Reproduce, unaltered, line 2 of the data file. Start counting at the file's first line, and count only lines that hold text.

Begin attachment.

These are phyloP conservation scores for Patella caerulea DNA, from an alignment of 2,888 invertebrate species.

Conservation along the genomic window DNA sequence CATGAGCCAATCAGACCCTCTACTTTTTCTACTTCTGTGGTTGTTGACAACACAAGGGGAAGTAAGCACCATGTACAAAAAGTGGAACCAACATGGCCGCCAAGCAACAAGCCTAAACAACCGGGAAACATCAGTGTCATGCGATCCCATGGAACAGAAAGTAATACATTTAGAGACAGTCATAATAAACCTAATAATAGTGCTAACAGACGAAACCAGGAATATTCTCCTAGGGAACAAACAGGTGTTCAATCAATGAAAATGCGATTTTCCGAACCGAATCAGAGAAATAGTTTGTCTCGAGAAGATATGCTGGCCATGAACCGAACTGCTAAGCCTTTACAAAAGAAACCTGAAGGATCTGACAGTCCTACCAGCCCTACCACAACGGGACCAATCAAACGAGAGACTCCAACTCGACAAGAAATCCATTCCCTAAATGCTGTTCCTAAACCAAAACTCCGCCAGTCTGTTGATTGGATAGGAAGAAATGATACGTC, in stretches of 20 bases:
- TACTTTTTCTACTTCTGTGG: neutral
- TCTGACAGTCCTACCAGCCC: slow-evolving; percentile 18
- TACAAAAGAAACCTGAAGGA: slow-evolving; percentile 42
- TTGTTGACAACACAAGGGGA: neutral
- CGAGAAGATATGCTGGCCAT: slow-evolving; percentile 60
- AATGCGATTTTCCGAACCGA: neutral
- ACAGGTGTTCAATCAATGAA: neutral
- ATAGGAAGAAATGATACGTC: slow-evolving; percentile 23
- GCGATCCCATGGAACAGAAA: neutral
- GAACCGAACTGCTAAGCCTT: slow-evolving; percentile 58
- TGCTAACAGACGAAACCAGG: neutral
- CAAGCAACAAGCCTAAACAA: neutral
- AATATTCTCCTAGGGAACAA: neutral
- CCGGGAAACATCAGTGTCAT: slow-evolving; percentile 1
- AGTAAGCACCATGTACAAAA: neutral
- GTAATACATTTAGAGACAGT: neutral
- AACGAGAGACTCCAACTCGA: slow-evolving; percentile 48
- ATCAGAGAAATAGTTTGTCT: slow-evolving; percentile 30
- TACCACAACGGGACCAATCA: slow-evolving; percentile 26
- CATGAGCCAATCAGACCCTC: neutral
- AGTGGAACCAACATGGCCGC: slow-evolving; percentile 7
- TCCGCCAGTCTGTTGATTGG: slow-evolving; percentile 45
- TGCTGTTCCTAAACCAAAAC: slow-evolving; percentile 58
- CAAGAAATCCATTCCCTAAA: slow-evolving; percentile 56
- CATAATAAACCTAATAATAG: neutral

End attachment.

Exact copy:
Conservation along the genomic window DNA sequence CATGAGCCAATCAGACCCTCTACTTTTTCTACTTCTGTGGTTGTTGACAACACAAGGGGAAGTAAGCACCATGTACAAAAAGTGGAACCAACATGGCCGCCAAGCAACAAGCCTAAACAACCGGGAAACATCAGTGTCATGCGATCCCATGGAACAGAAAGTAATACATTTAGAGACAGTCATAATAAACCTAATAATAGTGCTAACAGACGAAACCAGGAATATTCTCCTAGGGAACAAACAGGTGTTCAATCAATGAAAATGCGATTTTCCGAACCGAATCAGAGAAATAGTTTGTCTCGAGAAGATATGCTGGCCATGAACCGAACTGCTAAGCCTTTACAAAAGAAACCTGAAGGATCTGACAGTCCTACCAGCCCTACCACAACGGGACCAATCAAACGAGAGACTCCAACTCGACAAGAAATCCATTCCCTAAATGCTGTTCCTAAACCAAAACTCCGCCAGTCTGTTGATTGGATAGGAAGAAATGATACGTC, in stretches of 20 bases: